One such kingdom was Ugarit (on the coast of modern Syria). The wealth of Ugarit was based on trade - their capital city being something of an international market hub - and so they maintained a strong flotilla of transport and war ships. Through Ugarit and other such arrangements, the Hittites could control the seas as they did the land.
So there's an overview of the Hittite Army. Hope you enjoyed the read. Any questions? Leave a comment below or get in touch - I'd be delighted to hear from you.
In the second half of the Late Bronze Age, four great powers dominated the international scene: The Hittites, the Egyptians, The Assyrians and the Ahhiyawans (Homer’s Greeks). Of these four, the Hittites and the Egyptians were the strongest.
The Hittite armies were famed for their ferocity and skill, while the Egyptian 'New Kingdom' was expansionist, ambitious and fervently patriotic. The territories of these two superpowers abutted in a region known as 'Retenu' (roughly modern Syria & Lebanon). Retenu was effectively a patchwork of vassal kingdoms, answering to either the Hittite King (known as the Labarna) or the Egyptian Pharaoh. Vitally, Retenu was also arterial to the Bronze Age tin trade...
A perfect tinderbox for war, eh?
Circa 1294 BC, The newly-crowned Pharaoh Seti I is charged with ambition. He is desperate to attain military glory like his distant predecessor, Tuthmosis III. When he proclaims that all Retenu will fall to Egypt, his armies - vast and primed for conquest - explode with cries of hubris, rattling their spears and swords against their shields,
In contrast, the Hittite King Muwatalli II (Muwa for brevity) and his second-in-command and best general, Prince Hattusilis (Hattu), are simply not ready for war. Their hands are already full with the business of governing the Hittite heartlands. There is the neverending pressure from the rebellious Kaskans who dwell in the mountains north of their capital, Hattusa. Added to that, a complex and dangerous situation is developing on the western fringes of the empire, where Troy - an age-old and firm ally - is suffering increasingly-regular raids by the Ahhiyawan city states across the Western Sea. So this new and massive threat to Retenu presents a seemingly impossible problem.
"Why not send troops to all three locations?", you might say. Well it was an old Hittite Maxim, and one that lives on to this day, that it is folly to fight on more than one front. In any case, sending a strong force to more than one location was not always logistically possible, for the Hittite armies suffered a chronic shortage of manpower and were thinly-stretched at the best of times. When times were good, they could field somewhere in the region of 20,000 soldiers. But in times of strife, or in years of poor harvest when the farmer-soldier class were unable to leave the fields and herds untended, they could not hope to muster such numbers. Unfortunately for Muwa and Hattu, these were times of the latter type...
Seti marches north to make his name. He leads his campaign army through the Egyptian (southern) half of Retenu, crushing rebellious tribes including the Shoshu bedouins.
When he strides on across the widely-recognised border between Egyptian and Hittite lands - probably at the River Eleutheros which separates modern Lebanon from Syria - it becomes the Bronze Age's 'Rubicon' moment, the point of no return. He goes on a rampage, seizing Hittite-allied Amurru and the city of Kadesh.
War has arrived!
Back at the Hittite capital, King Muwa and Prince Hattu receive reports of the invasion with a sense of dread. With the other troubles discussed earlier, they simply cannot afford to send their understrength armies to Retenu in response. But something has to be done, lest the rest of their vassals there fall to Seti like stacked boards, allowing their greatest enemy to draw right up to the edge of the sacred Hittite heartlands.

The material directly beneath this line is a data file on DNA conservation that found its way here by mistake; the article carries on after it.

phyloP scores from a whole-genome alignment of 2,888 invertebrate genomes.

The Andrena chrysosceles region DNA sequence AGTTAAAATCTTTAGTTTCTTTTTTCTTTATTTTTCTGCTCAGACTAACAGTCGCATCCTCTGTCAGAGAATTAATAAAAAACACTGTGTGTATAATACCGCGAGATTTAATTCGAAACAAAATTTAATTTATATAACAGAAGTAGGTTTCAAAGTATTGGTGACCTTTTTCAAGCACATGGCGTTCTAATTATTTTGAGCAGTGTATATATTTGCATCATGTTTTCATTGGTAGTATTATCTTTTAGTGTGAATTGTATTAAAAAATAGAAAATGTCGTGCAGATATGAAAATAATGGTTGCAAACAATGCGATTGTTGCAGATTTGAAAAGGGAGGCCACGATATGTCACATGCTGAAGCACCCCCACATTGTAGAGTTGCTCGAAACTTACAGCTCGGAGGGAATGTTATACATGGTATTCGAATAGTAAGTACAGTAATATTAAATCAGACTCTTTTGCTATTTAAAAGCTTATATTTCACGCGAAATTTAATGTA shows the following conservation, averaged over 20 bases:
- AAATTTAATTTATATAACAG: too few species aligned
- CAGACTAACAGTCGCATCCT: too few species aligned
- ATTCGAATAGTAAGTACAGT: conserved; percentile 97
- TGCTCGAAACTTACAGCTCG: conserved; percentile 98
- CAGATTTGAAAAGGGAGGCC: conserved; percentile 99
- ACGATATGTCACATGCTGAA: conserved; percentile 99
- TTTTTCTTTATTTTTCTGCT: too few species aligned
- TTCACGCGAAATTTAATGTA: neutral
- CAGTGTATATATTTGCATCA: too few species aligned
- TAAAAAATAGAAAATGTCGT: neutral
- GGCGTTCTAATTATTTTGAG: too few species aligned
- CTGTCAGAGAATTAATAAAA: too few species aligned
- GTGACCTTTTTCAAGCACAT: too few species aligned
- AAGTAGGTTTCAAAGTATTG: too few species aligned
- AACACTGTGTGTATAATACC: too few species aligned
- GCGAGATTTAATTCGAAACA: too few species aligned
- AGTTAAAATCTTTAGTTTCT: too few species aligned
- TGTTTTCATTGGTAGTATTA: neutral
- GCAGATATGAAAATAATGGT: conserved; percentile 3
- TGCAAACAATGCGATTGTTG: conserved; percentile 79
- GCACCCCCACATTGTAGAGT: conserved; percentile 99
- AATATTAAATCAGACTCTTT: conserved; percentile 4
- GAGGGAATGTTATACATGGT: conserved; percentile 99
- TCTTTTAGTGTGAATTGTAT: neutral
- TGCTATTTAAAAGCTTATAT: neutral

Perhaps Tarhunda the Storm God is watching out for Muwa, Hattu and their people, because deep in Egyptian lands, revolts break out. Seti has no choice but to leave garrisons in newly-won Amurru and Kadesh then turn back to the south with the majority of his forces to deal with these uprisings. But it will not take Seti long to deal with this trouble and once again return his attentions to Retenu.
Still, it is a moment of welcome respite for the Hittites. A chance to initiate some sort response...
The Hittite Response
Spoiler note: This section explores my speculative sequence of events from Dawn of War during Pharaoh Seti's brief absence from Retenu.
It is during this hiatus that I chose to have Prince Hattu, venture into Retenu. Given the state of the Hittite armies, I don't think he would have led a military response. Instead, I think a mission of diplomacy might have been the only viable action - a journey to rally and reaffirm alliances with the remaining Hittite vassals of the troubled region. Specifically, he would have had good reason to visit Ugarit seeking assurances of continued allegiance.
Why Ugarit? Firstly, it lay immediately north of conquered Amurru and would surely be next in line when Pharaoh inevitably resumed his conquests. Secondly, the Hittite alliance with Ugarit was a vital one. The kingdom controlled important routes in the dwindling tin trade. Tin ingots and other goods such as oil, wood, silver, waxes, honey, pottery, precious stones, grain and textiles changed hands in great volumes at this coastal market city. More, the Hittites had no real navy to speak of, and instead relied on Ugarit's fleet to serve as their watchmen of the waves. Simply put, if Ugarit fell into Egyptian hands, it would spell disaster for the Hittites.
Dawn of War follows Hattu's adventures in Ugarit and through the rest of Retenu. Throughout it all, he would have been haunted by the size and importance of his task and the limited time window in which he had to achieve it before Pharaoh Seti's return.
For when Pharaoh did return, it would meant only one thing...
The Egyptian reliefs at Karnak tell of a clash between an Egyptian army and a patchwork/vassal Hittite army in Retenu which took place shortly after Seti's punitive attacks upon his rebellious client kingdoms in the south. I won't go into too much detail/spoilers here, but here are a few teasers about what happened.
"Mighty Bull, ready-horned, mighty-hearted, smiting the Asiatics, beating down the Hitittes, slaying their chiefs, overthrown in their blood, charging among them like a tongue of fire, making them that which is not…"
Sounds good? Well, you can live out the adventure in Dawn of War!
Any questions? Leave a comment below or get in touch - I'd be delighted to hear from you.
Gordon Doherty, writer, history fan, explorer.
Empires of Bronze: The Crimson Throne - a story of bloody and world-shaking revenge.